The Marshmallow Marseille

I never envisioned myself desiring a Marseille deck. Not because I don’t want to learn to read with pips, nor because I do not recognize the historical value of this style of deck, but simply bc the aesthetics of most of these decks (the  Tarocco Soprafino of F. Gumppenberg notwithstanding) do not appeal to me.

Then along came the Marshmallow Marseille. 

the marshmallow marseille is a creamy confection of a deck – think of it as the sweet and stylish pastel macaron of the tarot world.

Like most independently produced tarot decks of this modern age, The Marshmallow Marseille comes with a fairly sizeable price tag. Finding my practice revitalized thru participating in the Tarot Rebels March of the Pips Challenge, I was smitten enough to cough up the coin and bring this pretty pastel puppy home with me.


I shuffled the deck and asked it to present the cards it wanted to show off – clearly it is proud of its face cards!


The deck arrived quickly enough for me to use it for the remainder of this month’s challenge. Unfortunately, it also arrived dishevelled, with the tuck box open, and the cards spilled out roaming loose in the padded shipping envelope. Fortunately, none of the cards were damaged, but colour me unimpressed with the sloppy delivery. From what I have read online, this is not a unique experience.


The deck comes in a cute pink tuck box, which proved totally ineffectual at keeping the cards contained during shipping.


The cards themselves are a tad wider and taller than the advertised playing card size. No matter, it’s the first tarot deck that I can comfortably shuffle in its entirety! Printed in the USA, the quality is not as high as decks printed by MakePlayingCards in China – the cut edges have a punched feeling to them rather than being smooth, with the harsher edge being on the illustrated side of the card. While the cards don’t have a linen finish, the deck itself is slick, and shuffles like a dream.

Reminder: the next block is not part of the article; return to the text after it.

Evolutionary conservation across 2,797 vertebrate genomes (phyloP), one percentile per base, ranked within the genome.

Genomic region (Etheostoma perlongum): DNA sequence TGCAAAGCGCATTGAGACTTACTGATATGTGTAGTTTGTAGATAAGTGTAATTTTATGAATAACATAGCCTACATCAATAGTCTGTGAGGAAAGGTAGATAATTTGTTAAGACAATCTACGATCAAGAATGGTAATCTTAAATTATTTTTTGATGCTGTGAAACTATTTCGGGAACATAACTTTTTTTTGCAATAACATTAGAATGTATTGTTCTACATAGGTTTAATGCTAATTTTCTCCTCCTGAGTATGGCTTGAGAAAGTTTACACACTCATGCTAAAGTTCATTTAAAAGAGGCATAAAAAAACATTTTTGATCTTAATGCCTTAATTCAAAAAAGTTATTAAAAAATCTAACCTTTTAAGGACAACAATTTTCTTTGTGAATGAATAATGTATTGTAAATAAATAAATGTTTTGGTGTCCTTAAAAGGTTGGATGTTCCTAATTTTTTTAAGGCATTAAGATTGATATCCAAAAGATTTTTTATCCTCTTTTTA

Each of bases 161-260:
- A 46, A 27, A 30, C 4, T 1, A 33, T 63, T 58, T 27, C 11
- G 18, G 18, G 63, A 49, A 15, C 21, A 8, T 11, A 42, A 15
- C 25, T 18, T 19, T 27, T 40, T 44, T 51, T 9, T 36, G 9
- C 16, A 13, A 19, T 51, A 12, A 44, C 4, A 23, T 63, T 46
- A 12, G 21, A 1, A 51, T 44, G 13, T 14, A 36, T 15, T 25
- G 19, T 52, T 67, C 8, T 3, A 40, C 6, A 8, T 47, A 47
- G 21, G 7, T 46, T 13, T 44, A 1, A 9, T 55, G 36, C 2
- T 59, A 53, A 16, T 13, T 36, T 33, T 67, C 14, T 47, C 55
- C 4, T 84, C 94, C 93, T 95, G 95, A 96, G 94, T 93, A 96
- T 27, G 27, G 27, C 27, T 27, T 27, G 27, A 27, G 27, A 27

the artwork is cute, even friendly, and is what attracted me to the deck in the first place.

I decided to test it’s reading mettle on the #marchofthepips keyword for March 16th – Detachment. Not to get too heavy on you on our first date or anything, Marshmallow Marseille, but riddle me this:


First read with The Marshmallow Marseille… Me likey!


How can I gracefully release patterns which hold me back from finding my true fulfillment?

To release ourselves from patterns requires accepting the risk that we shall be throwing ourselves into turmoil. Breaking down foundations to rebuild anew and follow our heart’s desire is both frightening and painful. It takes a lot of faith to follow that heart centered impulse that what we have created is no longer serving us, and to recognize where there are patterns of value that support us in that cause. We all need a solid foundation, and the discernment to prioritize what really needs to be placed at the top of the heap.

Basically, it’s never going to happen if I’m too chickenshit to take the risk. The grace lies in accepting that risk, having faith to follow my heart’s desire, and simplifying/prioritizing which patterns remain in order to assist and support the new ones being put into place.

Well played, MM. Well played.

The Nitty-Gritty:

Shipping issues, slight misrepresentation of size, and being rather pricey for what you get aside, The Marshmallow Marseille is a cute, fun, and unique deck that is sure to appeal to others who aren’t into the harsh primary colour blocks of many Marseille style decks. It’s the very first smaller sized deck I’ve added to my collection, and I figure it will become a friendly travelling deck due to its diminutive size. It will certainly grace a table set for a high tea tarot reading quite sweetly!